Here are some of the things I learned from my friend Philip Gould, whose sad death was announced this morning.
He taught me there is nothing inherently suspect or reductive about political messaging. I first met Philip around the time when Tony Blair become leader of the Labour Party. Because of the polling he had done after the 1992 election, Philip knew that a great deal of the resistance to Labour among swing voters had a basis in emotions. Not only was it that voters didn’t think Labour was the Party of aspiration, they even felt that voting Labour was the act of someone who lacked ambition for themselves. For Philip, whose own politics were all about raising aspirations across society, overcoming this hurdle was vital to getting the public to listen to Labour’s offer. This is why Tony Blair laid so much emphasis on supporting the desire to get on at all levels of society, not just among the least well off. Philip’s point was not that emotion and reasoning were in opposition, but that you couldn’t get people to take your ideas seriously unless you had helped them get past their barriers.
This didn’t mean Philip didn’t care about policy, he was fascinated by it and, unlike many other political strategists or pollsters, he always recognised that it was the policies not the message that changed things. This is part of the second lesson. Arguably, up to 1992 Labour had felt that connecting with swing voters was about dealing with the worst negatives and trying to modernise the Party’s image. Central to Philip’s strategy was understanding that everything had to be in alignment: the message, the policies, the organisation, the critique of political opponents. In other words modernisation of the Party had to be comprehensives and authentic or the public - whose common sense he always respected - would see straight through it.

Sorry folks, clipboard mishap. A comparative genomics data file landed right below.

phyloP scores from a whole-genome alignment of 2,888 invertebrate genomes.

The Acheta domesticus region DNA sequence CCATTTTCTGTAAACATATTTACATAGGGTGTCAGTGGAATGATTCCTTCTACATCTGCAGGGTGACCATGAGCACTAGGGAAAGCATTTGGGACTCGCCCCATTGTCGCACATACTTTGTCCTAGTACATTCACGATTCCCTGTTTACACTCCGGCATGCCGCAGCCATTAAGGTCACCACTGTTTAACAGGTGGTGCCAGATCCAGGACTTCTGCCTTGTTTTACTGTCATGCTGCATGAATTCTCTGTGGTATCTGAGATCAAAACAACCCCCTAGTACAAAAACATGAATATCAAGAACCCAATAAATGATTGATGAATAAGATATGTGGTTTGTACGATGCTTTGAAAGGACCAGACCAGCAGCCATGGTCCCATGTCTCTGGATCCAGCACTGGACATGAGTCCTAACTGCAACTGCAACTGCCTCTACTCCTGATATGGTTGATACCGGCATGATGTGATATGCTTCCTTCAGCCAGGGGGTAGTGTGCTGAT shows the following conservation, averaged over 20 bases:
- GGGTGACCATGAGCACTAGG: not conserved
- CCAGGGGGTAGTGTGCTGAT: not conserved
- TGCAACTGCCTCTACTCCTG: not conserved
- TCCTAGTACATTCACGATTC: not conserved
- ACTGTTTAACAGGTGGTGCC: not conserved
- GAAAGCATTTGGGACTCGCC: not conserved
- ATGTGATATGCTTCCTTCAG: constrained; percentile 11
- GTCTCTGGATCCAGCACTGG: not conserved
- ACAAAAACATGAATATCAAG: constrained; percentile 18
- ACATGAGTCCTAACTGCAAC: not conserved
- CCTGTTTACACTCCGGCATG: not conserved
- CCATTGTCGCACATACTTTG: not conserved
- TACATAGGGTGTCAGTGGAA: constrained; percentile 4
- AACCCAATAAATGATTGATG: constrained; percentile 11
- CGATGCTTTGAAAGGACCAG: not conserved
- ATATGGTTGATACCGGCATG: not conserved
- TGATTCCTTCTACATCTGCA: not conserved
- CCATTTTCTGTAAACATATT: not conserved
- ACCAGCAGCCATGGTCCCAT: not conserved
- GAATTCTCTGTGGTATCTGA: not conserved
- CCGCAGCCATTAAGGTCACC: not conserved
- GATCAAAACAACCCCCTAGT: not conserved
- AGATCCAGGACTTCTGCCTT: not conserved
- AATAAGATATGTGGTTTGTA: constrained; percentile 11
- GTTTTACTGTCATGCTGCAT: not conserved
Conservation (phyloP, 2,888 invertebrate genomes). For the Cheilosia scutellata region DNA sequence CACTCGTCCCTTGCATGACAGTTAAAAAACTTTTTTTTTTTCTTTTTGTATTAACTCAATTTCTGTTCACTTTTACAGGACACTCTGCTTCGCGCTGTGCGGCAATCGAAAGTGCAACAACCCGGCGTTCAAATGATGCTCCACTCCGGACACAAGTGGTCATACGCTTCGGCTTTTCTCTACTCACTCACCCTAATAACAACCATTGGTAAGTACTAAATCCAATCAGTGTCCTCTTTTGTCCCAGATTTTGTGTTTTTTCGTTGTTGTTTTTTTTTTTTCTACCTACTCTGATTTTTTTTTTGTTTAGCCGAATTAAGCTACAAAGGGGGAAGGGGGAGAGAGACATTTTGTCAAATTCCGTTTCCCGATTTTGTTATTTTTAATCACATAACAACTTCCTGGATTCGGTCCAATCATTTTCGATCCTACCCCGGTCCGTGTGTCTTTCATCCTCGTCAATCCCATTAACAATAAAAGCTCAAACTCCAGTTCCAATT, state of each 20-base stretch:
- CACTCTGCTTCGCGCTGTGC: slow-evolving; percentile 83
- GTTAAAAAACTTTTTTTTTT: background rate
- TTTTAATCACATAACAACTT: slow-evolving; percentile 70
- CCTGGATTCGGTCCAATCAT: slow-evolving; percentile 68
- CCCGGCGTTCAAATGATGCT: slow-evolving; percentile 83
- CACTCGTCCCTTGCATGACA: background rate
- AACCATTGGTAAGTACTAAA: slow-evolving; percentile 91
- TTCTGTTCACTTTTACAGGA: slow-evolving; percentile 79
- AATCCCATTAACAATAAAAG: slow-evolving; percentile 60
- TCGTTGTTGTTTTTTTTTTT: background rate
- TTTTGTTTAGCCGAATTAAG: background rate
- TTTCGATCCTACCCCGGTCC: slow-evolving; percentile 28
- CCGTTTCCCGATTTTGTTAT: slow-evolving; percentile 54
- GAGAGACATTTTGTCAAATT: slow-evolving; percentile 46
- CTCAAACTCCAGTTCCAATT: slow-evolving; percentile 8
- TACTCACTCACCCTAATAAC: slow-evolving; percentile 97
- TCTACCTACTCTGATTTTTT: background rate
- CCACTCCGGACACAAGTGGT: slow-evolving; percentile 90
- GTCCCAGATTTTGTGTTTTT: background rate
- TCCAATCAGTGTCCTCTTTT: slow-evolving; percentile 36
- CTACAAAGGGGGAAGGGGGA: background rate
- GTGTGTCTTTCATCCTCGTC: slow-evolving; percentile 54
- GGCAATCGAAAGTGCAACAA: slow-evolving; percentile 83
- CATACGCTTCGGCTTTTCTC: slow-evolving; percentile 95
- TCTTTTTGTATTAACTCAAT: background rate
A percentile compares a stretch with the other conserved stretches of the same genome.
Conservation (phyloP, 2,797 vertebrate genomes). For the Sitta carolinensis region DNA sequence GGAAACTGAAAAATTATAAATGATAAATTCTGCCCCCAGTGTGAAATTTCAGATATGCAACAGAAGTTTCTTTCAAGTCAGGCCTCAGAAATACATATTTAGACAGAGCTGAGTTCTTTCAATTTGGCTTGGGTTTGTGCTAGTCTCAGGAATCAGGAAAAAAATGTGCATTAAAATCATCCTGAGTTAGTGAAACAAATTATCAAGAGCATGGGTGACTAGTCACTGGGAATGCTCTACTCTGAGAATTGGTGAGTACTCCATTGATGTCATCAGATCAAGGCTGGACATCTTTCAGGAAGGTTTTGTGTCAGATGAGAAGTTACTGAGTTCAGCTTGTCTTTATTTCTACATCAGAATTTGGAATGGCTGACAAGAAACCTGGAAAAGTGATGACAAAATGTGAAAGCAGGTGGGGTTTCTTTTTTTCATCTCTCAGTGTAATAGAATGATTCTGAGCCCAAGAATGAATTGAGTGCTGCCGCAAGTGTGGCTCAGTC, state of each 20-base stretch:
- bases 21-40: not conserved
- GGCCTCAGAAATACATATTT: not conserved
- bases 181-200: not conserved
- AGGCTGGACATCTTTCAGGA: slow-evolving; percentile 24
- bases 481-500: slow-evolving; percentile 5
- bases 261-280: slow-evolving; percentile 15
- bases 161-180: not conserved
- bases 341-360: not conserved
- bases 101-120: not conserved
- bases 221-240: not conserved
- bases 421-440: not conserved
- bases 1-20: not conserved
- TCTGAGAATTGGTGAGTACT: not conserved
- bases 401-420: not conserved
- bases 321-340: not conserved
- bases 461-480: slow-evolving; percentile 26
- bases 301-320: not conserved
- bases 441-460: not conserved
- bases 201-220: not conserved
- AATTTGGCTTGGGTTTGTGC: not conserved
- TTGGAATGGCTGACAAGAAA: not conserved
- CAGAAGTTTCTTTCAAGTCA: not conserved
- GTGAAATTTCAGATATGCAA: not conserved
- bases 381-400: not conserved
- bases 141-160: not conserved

In a way these are the easy messages and over the years I’ve applied them in many different settings. The other things I learnt are harder to apply, because they reflect what a special man Philip was.
There was his incredible generosity and loyalty. Philip was always close to power, never more than a phone call away from Blair or Brown; the man two Prime Ministers turned to when they needed insight and advice. Nor was he far from the fray when things got difficult; when public support crumbled or the Blair Brown conflict worsened. Yet he was such a warm and open man. He wore his importance lightly and managed to remain trusted by everyone without ever holding back on what he thought was right.
As a mere Party apparatchik in the run up to the 1997 election, Philip was the only one of inner circle who always seemed to have time for me and other staffers. More than that, in a world of self-importance, his humour extended to a frontier beyond most people – himself. Reflecting his positive disposition, he liked good news and tried to minimise the bad. One late evening at Milbank with nothing else to do I constructed a graph with two lines. One was labelled ‘Labour’s poll rating’ the other, ‘Philip’s trust in polls’. The joke was that the two lines followed each other with any Labour dip being accompanied by him pouring scorn in the reliability of its source. Philip thought it was hilarious.
And then there is the lesson he has taught all of us about courage, dignity and wisdom in the face of ravaging illness and a terminal diagnosis. As Philip says in this amazing interview, no one wants to be told they are dying but being in that position makes it possible to see the world and what matters with a clarity not available to those of us caught up in the exaggerated importance of day to day striving.
I knew Philip Gould for nearly twenty years but there were long periods when we didn’t meet. There are thousands of people who had the privilege of knowing him better than me and my thoughts are with his beloved and wonderful family, but I know I will not be alone today in reflecting how the time I had with Philip had such an impact on me and that I hope I am a wiser and better person for it.